The challenge this time is that she is starting to teethe…and has begun to attack my left side with a viciousness I don’t appreciate. It’s ONLY that side, and I don’t really get why.

It reminds me of the misery of the first month…cracking, bleeding, scabbing, and blistering. Ultra-sensitive, and just not fun. But there are tips all over the internet about dealing with teething nursers, and I would suggest you read up!

Around now, you’ll want to find that lanolin you were using in the first month.

This is also the age that they start to really get distracted by EVERYTHING while they nurse. A show on tv, a book page turning, a cell phone beep. A voice talking to you, a door closing, a fan on the ceiling, or even your nursing cover.

Josey particularly makes an effort to rip my nursing cover off everytime I nurse in public. We both end up sweating and frustrated, as she tries to uncover herself and I try to not flash everyone. I might just start nursing in private no matter what to make life easier.

Other Stuff About Nursing

Take Advantage of the Nursing Specialists at your hospital!!! Seriously, these women know all about nursing, will show you what you’re doing well and what you could be doing better, how to pop the baby off without hurting yourself, how to know they are latched on properly, etc. They are God’s gift to nursing mothers. Use their knowledge!!


Finally, you get done being pregnant and think, “This is it- no more crazy hormones.” And then your boobs are all, “Oh yeah? I don’t think so. Take this, lady!”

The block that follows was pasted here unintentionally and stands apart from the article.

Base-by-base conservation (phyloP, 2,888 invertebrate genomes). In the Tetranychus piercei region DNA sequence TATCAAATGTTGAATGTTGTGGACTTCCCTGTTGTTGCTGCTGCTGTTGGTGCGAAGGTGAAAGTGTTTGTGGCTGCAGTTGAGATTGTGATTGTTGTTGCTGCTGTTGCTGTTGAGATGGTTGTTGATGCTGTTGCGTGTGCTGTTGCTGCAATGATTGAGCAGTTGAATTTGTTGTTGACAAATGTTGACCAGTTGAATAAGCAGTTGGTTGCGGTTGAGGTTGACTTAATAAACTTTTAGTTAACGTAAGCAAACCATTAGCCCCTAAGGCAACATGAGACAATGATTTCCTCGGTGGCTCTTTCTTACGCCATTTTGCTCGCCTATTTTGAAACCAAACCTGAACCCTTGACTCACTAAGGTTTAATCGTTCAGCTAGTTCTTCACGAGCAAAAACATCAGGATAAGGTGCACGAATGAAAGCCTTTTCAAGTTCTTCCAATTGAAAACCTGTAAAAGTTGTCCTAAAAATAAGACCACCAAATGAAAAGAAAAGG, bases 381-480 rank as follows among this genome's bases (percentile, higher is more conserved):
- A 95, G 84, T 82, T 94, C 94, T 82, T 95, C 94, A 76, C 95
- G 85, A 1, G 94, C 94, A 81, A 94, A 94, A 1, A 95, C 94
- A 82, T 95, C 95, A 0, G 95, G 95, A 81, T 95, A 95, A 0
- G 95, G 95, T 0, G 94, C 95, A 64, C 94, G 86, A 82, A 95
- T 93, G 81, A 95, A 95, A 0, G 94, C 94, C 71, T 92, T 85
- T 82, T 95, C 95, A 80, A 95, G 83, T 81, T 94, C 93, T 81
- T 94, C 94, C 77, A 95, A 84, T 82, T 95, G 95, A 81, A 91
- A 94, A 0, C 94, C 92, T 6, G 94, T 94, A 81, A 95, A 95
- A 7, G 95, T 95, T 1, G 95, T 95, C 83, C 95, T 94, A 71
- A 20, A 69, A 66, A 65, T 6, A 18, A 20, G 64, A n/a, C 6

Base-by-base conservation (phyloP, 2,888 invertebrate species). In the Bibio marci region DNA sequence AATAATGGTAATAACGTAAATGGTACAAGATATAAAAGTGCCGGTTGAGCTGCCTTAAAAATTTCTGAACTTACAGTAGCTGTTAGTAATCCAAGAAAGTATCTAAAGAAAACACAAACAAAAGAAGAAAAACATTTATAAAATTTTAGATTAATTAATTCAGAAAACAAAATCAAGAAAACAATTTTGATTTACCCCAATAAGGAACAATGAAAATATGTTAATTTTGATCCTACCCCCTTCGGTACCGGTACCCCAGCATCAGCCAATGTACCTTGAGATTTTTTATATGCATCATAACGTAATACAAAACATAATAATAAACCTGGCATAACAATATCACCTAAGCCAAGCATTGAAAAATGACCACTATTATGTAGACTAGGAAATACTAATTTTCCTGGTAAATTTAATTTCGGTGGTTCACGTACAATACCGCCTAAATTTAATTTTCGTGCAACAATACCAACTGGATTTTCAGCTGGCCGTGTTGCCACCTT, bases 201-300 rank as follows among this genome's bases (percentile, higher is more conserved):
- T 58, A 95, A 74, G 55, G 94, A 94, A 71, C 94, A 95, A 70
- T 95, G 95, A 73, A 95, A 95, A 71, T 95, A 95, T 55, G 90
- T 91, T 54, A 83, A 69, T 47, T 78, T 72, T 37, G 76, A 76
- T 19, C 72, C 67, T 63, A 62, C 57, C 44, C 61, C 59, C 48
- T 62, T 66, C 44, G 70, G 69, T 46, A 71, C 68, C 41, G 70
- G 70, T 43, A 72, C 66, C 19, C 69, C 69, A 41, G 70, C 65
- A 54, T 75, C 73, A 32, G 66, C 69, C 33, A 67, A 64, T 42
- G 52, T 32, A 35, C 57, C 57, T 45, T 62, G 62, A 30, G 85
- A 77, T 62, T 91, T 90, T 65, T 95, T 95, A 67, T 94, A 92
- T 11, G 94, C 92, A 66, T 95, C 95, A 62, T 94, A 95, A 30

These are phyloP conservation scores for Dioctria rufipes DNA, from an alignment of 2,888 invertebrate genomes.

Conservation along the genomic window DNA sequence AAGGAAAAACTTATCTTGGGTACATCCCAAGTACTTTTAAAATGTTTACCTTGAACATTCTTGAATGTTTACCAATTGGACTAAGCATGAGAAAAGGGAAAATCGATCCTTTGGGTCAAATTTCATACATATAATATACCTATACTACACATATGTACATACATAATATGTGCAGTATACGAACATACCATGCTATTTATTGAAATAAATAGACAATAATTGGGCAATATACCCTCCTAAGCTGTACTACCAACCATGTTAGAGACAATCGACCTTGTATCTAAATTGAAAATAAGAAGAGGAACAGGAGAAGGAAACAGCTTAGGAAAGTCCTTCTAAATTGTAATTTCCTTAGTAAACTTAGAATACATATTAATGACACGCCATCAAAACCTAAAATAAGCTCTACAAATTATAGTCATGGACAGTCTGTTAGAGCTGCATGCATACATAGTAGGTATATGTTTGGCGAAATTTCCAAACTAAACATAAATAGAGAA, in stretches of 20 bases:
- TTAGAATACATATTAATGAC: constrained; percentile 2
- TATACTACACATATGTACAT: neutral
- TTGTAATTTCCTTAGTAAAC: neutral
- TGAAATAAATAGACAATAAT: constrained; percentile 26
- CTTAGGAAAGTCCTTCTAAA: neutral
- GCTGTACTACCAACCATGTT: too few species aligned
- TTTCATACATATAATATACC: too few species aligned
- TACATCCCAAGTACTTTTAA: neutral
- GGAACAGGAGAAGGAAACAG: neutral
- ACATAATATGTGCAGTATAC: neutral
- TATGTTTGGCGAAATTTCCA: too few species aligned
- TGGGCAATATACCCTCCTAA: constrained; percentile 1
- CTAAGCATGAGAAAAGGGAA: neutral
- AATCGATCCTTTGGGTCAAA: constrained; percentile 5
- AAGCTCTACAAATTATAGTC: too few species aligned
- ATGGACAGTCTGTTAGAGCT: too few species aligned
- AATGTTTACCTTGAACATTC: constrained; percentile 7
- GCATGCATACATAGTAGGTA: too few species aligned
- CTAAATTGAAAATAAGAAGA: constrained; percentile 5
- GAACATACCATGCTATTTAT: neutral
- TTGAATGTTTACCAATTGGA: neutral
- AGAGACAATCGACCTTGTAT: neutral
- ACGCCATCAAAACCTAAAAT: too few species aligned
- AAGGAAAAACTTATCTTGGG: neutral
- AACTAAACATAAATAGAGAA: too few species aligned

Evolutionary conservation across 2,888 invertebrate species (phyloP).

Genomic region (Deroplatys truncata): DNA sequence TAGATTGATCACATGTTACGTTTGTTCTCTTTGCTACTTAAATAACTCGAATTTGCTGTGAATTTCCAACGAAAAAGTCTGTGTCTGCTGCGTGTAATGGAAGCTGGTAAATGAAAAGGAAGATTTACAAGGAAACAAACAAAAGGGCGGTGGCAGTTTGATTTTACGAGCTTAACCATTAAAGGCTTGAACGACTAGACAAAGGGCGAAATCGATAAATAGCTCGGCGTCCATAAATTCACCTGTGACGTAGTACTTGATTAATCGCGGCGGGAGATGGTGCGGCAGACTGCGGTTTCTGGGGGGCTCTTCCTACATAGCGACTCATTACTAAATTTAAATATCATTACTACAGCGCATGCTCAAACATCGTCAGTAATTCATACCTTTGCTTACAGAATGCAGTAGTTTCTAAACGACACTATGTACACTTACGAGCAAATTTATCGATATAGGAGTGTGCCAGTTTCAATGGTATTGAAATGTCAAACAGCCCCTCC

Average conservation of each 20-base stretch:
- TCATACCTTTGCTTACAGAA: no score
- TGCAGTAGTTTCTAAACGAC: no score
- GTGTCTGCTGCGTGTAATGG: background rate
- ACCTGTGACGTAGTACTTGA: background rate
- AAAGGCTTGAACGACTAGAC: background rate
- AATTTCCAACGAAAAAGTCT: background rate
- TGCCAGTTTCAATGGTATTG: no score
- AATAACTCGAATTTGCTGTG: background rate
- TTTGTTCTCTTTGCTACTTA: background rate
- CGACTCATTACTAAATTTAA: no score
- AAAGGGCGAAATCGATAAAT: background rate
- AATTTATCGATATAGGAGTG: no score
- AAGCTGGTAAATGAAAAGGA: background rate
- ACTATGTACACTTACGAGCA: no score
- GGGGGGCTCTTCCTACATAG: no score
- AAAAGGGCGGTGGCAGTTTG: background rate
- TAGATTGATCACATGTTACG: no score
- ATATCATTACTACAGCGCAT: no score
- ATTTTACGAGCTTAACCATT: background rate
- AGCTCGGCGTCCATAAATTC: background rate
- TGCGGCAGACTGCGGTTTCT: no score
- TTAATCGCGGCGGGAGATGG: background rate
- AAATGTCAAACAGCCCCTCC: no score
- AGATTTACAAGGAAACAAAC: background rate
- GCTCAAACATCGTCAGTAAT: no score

And then they punch you right in your pituitary gland (which has to do with breast milk production, and I’ve heard has to do with hormones).

When you nurse, hormones are released that help you bond with your baby.The first month, they completely knock you out. I mean, head lolling to the side, snoring while nursing, OUT.

So make sure you don’t nurse somewhere that you might drop the baby. I had to have Tom wake up and sit beside me at night in the hospital when I would nurse to make sure Josey didn’t fall off the bed.

Another effect is that it makes you HUNGRY. I am always hungry. I had heard about so many women who got to be skinnier than before they were pregnant by nursing alone, but I am not one of them.

I lost a lot of weight at first, but I still had weight to lose. Then the hunger kicked in, and I could eat around the clock. I don’t think I will be able to get down to a weight I really like until I am done nursing.

Oh, and another effect that has occurred for me is hot flashes. This seems to make guys really uncomfortable to hear for some reason, but I always think, “is that grosser than me just sweating randomly for no reason?” I guess it is.

Anyway, the hormones will sometimes make me SO incredibly hot. It’s almost a heat that makes you angry because you just cannot get comfortable.

I feel like the sun is radiating from inside of my body. That’s the best I can describe it. It comes out of no where and goes away just as randomly.

You might get lucky and skip the melt-your-face-off heat that I get to enjoy.

You Can Do It…Because You’ve Got No Choice.

One hard thing about nursing is that it is ALL on you. You can pump, so someone else can give a bottle every now and then, but generally, you are the one getting up in the middle of the night or going to find a quiet place to nurse during vacation or a party.

So, I recommend you get a smart phone, if you don’t have one. It’s nice to be able to scroll through facebook, send a text or email, or check twitter when you’re feeling isolated.